It’s common knowledge that Spotify is one of the biggest players when it comes to music streaming services. It’s smart, pretty inexpensive and has almost any song you can think of. But you may be wondering; ‘how much does it pay artists each time one of their songs is played?‘. With the help of some research, I’m going to answer this question for you.
On average, Spotify pays between $0.00331 and $0.00437 per stream of an audio file on the Spotify mobile, web & desktop apps. This rate is around 50% less than in previous years, meaning that artists are being paid less each year from Spotify.
To learn more about exactly why this is and how Spotify artists generate revenue, keep reading.
Let’s put it into perspective
You’re probably not sure how much the figure I mentioned above equates to in real money right? Don’t worry, I’ve made it more manageable to understand for you by multiplying the average by typical amounts of streams:
1,000 Streams: $3.84
10,000 Streams: $38.40
100,000 Streams: $380.40
1 Million Streams: $3,840
1 Billion Streams: $38,400
10 Billion Streams: $384,000
That’s not how much they earn…
Those numbers aren’t how much Spotify artists actually earn, there are expenses after that amount is paid which have to be taken into account. Spotify artists usually have to pay their record label a percentage of the revenue in addition to taxes and any other lavish-lifestyle expenses incurred in the production of the music.
Basically, it’s very hard to get rich just from Spotify alone these days, artists need to look for other ways of generating an income.
Why is it decreasing?
There’s no doubt that Spotify artists are being paid less than ever, but why exactly is it happening? This is a tricky question to answer, and the truth is that no one but Spotify really knows, but I have a pretty good idea as to the potential reasons:
Spotify wants to increase revenue
This is the obvious one really. By paying artists less, Spotify’s profit margin will increase. For a long time, Spotify didn’t actually make any money when they were trying to grow, so this move is most likely to satisfy investors and increase the company’s value. I don’t blame them really, they are a for-profit at the end of the day.
Over-valuation of the music industry
The music industry has been growing exponentially over the decades and more so in recent years due to the introduction of streaming services like Spotify. Like anything, it can’t go on forever. Advertisers are only willing to pay artists a certain amount until it is no longer profitable for them. For this reason, it is possible that the music industry became over-valued and is no cooling-off and levelling out. It will be interesting to see how pay-per-stream rates on Spotify differ over the coming years as it will help give an insight into this factor.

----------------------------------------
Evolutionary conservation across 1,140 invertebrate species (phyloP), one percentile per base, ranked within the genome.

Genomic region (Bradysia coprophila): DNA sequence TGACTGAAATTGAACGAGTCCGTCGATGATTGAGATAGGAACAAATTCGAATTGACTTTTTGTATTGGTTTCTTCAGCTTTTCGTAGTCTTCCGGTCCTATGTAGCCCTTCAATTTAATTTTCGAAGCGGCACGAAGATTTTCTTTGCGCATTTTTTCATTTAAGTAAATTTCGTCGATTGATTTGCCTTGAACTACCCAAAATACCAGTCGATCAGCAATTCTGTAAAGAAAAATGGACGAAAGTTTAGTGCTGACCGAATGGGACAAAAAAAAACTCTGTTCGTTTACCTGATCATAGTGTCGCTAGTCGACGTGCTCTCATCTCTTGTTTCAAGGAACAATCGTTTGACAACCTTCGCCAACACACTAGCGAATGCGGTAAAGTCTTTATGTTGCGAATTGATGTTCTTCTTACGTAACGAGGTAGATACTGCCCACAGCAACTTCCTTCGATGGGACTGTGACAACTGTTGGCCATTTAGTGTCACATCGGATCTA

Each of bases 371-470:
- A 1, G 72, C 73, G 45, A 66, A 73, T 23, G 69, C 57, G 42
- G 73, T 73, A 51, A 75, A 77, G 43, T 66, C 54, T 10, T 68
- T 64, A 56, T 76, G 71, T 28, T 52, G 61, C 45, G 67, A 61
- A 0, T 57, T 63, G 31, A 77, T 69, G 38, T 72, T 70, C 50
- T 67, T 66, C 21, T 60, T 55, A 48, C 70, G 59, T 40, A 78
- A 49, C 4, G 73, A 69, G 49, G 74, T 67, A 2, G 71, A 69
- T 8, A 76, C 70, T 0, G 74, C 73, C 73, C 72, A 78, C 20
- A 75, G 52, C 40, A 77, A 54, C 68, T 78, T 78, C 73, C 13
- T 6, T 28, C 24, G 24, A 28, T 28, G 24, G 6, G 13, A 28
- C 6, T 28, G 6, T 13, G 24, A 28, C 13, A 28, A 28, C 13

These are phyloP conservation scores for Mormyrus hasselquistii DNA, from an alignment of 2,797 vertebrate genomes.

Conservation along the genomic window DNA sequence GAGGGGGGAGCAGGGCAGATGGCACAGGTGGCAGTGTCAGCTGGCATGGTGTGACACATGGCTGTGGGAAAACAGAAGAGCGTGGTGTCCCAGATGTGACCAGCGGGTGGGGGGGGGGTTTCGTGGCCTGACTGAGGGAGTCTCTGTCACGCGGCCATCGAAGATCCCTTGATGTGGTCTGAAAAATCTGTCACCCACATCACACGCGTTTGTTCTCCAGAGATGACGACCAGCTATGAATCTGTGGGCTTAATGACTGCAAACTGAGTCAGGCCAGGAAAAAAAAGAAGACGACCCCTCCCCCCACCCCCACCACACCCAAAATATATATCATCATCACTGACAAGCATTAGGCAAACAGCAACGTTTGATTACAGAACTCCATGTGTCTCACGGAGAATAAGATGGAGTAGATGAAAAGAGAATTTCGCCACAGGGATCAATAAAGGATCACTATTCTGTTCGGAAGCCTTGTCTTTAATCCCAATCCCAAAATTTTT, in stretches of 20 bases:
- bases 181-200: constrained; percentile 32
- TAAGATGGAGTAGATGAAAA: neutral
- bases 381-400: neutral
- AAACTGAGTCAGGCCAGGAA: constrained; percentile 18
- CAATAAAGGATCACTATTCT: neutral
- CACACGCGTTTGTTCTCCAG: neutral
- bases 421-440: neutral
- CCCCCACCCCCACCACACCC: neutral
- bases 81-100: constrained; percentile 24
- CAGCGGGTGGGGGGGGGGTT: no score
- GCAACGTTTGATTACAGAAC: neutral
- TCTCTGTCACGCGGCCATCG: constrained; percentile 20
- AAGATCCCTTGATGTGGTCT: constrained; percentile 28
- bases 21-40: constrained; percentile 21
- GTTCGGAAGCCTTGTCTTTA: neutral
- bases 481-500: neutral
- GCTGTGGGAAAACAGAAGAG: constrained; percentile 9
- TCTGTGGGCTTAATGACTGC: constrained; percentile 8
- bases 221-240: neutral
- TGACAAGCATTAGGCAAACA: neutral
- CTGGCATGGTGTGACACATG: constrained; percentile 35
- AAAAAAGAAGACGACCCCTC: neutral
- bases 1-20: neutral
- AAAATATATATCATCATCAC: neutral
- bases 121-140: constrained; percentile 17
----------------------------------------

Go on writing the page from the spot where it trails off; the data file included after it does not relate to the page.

How to make more money as an artist
After reading this, you may be wondering how artists get rich? Well, the truth is, they usually get income from multiple sources which come together to make a nice stack of money.
Being an influencer kind of comes with the job of being an artist. As soon as an artist gains a bit of a following, people will naturally be interested in their lives and consequently, they will become an influencer. As you may already know, this means $. Companies frequently pay influencers like artists to promote or endorse their products and sometimes pay upwards of $100K for an Instagram post. That’s usually more than they get from Spotify in a whole year. It’s important to note that you have to be careful to disclose that it is an advertisement or you could have the advertising board come knocking on your door.
Performing to a live audience is a great way to make money as a Spotify artist – especially considering that you can sell tickets through the app, meaning that your following has direct and easy access to your tickets. Artists can charge anywhere from $20-$150 per ticket – fill the venue with 10,000 people and you’ve banked $1M before costs.
Using other streaming platforms
Spotify isn’t the only platform for selling music as an artist. With other big names like YouTube Music, Deezer and Apple Music, who all also pay artists per stream, you can double or even triple your streaming income as an artist. There’s no point in just sticking to one (unless you have to due to exclusivity rights).
Pay Per Stream (Compared)
Here’s a great comparison table courtesy of thetrichordist.com which highlights the different rates paid to artists by streaming services:
Here’s an infographic we produced which compares the data in the table above: